Dodge Challenger Forum banner

1 - 12 of 12 Posts

·
Registered
Joined
·
3,881 Posts
Discussion Starter #1
Well I finally gave in and built an Iron 440 for a customer. Jim has wanted a 440 for a while and I am very much against building them due to the inherent flaws with crankshaft overlap, compression height, and rod/stroke ratio. Dont get me wrong, the 440 is a bad mutha, but it does give up longevity in doing so.

What we did was different than every other 440 that I have seen. I will not get into specifics, but it does involve a 1-off custom crank, 1-off custom rods, and 1-off custom pistons. If we are happy with the performance/longevity of the motor, we will begin offering these to everyone else.

Pistons and crank will be here by Friday and I will get some pics up then, but for now, here is the block that we finished today.

Step 1:


Step 2:


Step 3:
 

·
Registered
Joined
·
3,881 Posts
Discussion Starter #7
Here are the custom pistons we made for this 440.

Please notice that we no longer use a generic round dish. By taking a mold of the combustion chamber, we can apply a dish that is a mirror image of the chamber. This forces all the fuel/air to the center of the combustion chamber where the spark plugs are for a more complete burn. Also, you can see that we now shave down the crown of the piston at the intake relief and exhaust relief in order to minimize the thin area that would normally be there due to the valve reliefs. We also have a longer skirt to give this piston more stability and increased strength which aids in the integrity of the motor. That last thing you want with a long stroke motor is a short skirt. The longer the skirt, the more stable it is.



 

·
Registered
Joined
·
302 Posts
Shwiiiiing!!!!!!
 

·
Premium Member
Joined
·
2,091 Posts
I like the longer skirt to help distribute side pressure due to any increase in stroke. The change in the piston design for better combustion is also a great improvement. Can't help but wonder what more can be done.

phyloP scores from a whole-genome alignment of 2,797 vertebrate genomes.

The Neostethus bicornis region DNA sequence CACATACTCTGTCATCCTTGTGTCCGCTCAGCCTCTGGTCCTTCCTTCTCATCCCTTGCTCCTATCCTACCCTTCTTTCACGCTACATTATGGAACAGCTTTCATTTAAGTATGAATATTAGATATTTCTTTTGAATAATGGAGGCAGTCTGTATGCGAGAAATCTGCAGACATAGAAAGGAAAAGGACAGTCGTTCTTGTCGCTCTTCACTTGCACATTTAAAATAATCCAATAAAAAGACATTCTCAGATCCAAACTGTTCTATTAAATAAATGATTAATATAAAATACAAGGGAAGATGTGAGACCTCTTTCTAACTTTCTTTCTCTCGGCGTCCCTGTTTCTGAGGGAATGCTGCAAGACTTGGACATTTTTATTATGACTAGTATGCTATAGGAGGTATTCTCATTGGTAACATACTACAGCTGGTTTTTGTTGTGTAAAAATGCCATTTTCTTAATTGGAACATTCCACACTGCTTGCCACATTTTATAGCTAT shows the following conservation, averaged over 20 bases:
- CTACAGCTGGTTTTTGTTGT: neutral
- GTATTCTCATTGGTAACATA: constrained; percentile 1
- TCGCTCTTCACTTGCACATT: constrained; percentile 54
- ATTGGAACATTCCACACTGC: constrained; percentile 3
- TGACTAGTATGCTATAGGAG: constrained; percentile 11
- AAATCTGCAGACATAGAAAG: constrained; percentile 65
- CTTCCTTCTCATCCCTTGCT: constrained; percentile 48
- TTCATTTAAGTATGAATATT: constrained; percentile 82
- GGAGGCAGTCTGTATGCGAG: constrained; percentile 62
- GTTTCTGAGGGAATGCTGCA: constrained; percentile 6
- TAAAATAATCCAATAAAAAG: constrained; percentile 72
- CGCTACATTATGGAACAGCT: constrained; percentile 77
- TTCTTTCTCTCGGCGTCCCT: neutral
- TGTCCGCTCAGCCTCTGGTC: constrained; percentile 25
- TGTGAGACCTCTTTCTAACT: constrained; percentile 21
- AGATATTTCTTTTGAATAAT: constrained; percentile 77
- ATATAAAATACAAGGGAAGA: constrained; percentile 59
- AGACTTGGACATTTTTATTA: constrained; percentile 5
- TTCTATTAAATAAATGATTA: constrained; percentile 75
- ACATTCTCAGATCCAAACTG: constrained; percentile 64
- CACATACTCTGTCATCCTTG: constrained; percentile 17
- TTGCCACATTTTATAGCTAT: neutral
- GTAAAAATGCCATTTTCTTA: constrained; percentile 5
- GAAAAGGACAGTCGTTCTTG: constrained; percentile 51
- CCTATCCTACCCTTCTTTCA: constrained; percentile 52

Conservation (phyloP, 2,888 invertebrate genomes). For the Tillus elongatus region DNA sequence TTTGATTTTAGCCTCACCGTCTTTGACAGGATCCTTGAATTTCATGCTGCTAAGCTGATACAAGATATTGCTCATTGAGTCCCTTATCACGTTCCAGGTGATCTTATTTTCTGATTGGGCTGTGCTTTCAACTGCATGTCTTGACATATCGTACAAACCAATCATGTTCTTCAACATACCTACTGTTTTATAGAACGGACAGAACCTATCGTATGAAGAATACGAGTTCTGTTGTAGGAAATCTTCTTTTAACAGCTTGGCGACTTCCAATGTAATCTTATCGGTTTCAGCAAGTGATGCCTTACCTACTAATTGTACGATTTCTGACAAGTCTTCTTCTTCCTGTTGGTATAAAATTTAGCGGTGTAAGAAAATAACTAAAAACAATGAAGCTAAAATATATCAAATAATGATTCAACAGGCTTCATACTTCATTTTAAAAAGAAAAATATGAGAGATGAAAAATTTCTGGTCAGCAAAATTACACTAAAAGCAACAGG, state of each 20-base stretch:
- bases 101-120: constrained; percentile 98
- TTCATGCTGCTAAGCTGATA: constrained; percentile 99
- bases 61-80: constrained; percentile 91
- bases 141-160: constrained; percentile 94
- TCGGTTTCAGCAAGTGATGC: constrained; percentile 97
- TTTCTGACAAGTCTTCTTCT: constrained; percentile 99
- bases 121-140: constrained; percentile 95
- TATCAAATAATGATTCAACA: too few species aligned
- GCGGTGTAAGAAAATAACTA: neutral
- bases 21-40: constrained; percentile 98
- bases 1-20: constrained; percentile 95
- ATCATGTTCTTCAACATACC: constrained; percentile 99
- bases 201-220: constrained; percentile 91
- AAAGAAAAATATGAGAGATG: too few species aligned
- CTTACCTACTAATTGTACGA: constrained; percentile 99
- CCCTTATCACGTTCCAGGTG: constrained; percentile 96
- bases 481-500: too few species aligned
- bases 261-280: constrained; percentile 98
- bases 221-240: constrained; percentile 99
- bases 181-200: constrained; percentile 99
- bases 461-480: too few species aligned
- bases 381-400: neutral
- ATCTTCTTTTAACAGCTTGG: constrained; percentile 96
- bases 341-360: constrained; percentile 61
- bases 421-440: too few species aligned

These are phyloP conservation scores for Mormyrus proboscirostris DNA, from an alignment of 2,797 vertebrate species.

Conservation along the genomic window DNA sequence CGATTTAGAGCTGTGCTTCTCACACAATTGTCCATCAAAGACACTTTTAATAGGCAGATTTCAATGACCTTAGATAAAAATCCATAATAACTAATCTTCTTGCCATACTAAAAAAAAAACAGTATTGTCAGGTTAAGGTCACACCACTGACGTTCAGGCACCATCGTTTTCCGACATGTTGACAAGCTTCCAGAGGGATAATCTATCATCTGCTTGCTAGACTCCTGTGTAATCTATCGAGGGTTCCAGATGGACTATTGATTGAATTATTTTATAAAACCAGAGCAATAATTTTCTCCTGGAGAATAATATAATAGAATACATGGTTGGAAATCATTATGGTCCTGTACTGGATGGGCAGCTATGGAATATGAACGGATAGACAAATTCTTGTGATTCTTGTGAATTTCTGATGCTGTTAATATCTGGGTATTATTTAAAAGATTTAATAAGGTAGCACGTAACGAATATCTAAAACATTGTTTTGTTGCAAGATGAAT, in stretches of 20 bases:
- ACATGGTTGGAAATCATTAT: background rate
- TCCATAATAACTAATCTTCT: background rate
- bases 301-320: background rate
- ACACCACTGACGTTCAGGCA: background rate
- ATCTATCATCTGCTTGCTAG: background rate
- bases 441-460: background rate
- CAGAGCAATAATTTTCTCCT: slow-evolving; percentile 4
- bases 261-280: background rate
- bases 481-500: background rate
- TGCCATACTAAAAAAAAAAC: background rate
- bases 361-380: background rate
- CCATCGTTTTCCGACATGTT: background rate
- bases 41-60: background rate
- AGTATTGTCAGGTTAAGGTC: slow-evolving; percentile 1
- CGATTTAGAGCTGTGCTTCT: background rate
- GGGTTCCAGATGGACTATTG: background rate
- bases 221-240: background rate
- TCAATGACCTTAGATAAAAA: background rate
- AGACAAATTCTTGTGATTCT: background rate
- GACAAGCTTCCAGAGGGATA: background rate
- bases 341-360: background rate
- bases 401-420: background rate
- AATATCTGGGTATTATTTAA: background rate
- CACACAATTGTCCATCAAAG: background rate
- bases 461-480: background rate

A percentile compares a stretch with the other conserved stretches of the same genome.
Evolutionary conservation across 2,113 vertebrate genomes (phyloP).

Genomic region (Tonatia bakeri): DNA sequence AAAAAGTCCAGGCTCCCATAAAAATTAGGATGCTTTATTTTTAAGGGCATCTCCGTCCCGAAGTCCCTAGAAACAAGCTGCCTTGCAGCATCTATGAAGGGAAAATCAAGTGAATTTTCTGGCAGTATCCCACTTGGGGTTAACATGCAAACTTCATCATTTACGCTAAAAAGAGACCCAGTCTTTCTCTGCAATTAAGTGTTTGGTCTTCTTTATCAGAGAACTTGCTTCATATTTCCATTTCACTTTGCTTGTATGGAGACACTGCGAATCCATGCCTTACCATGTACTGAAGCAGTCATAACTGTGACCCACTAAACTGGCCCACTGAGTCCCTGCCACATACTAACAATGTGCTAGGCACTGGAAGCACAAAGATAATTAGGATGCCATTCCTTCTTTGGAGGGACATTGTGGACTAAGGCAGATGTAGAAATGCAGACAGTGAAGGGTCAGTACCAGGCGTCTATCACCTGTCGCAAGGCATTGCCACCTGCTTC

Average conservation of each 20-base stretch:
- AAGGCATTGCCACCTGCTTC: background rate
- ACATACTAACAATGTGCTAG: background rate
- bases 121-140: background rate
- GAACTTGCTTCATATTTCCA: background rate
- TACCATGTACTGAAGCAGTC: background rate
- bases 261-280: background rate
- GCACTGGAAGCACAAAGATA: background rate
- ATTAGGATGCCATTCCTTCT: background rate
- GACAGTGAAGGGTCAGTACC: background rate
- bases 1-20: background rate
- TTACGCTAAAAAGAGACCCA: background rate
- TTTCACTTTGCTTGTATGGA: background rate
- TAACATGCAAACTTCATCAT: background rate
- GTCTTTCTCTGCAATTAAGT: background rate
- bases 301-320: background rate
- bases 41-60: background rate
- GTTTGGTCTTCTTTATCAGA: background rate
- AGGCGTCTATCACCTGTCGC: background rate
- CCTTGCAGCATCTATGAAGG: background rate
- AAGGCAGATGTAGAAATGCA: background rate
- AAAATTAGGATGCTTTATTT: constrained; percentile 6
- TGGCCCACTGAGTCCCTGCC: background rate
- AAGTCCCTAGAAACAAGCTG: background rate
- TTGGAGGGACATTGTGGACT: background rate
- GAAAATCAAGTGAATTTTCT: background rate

I've always wondered if our 2 valve set-ups could somehow replicate Suzuki's very successful TSCC.

Abbreviation: Twin Swirl Combustion Chamber
Definition

Twin Swirl Combustion Chamber (abbreviated: TSCC) (Noun, Suzuki Marketing Terminology). A specific design of the intake tract and intake valves in a four-valve-per-cylinder engine, whereby one or more venturi effects in the intake tract is/are used to intentionally create a pair of very high speed counter-rotating swirls (think mini-tornado's) within the combustion chamber, which will last through detonation and into the exhaust phase.
All 1988 - 2006 Suzuki GSXF series use TSCC, as do most or all four-valve-per-cylinder non-cruiser street motorcycle engines produced by Suzuki between the introduction of TSCC and the present day.
Typically, some form of fuel-air charge "spinning" is mandatory to being able to design small form-factor engines with very high RPM limits.
Purpose

The very high speed rotation provides several benefits:
  • Provides a faster flame-front popagation at time of spark plug firing, because the flame is carried around the cylinder;
  • Provides increase turbulence for more complete burn of the fuel-air mixture for reduced pollution and maximum power gain from the fuel-air mixture;
  • Provides higher exit speeds for exhaust gases, because the flow patterns will match the positions of the exhaust valves.
  • Permits use of Overlapping Valve Timing and Intake-Overlap to increase compression ratios within the cylinder at peak torque.
Retrieved from "Twin Swirl Combustion Chamber - Katana Wiki"
 

·
Registered
Joined
·
3,881 Posts
Discussion Starter #12
I would like to see 555rwhp/550rwtq but we will have to wait and see what happens.

I would rather not list what the bore/stroke combo is on the Iron 440 for now. The aluminum 440 has a larger bore, shorter stroke. It is a better combo, but it also costs $4500 more than the iron 440 basically.
 
1 - 12 of 12 Posts
Top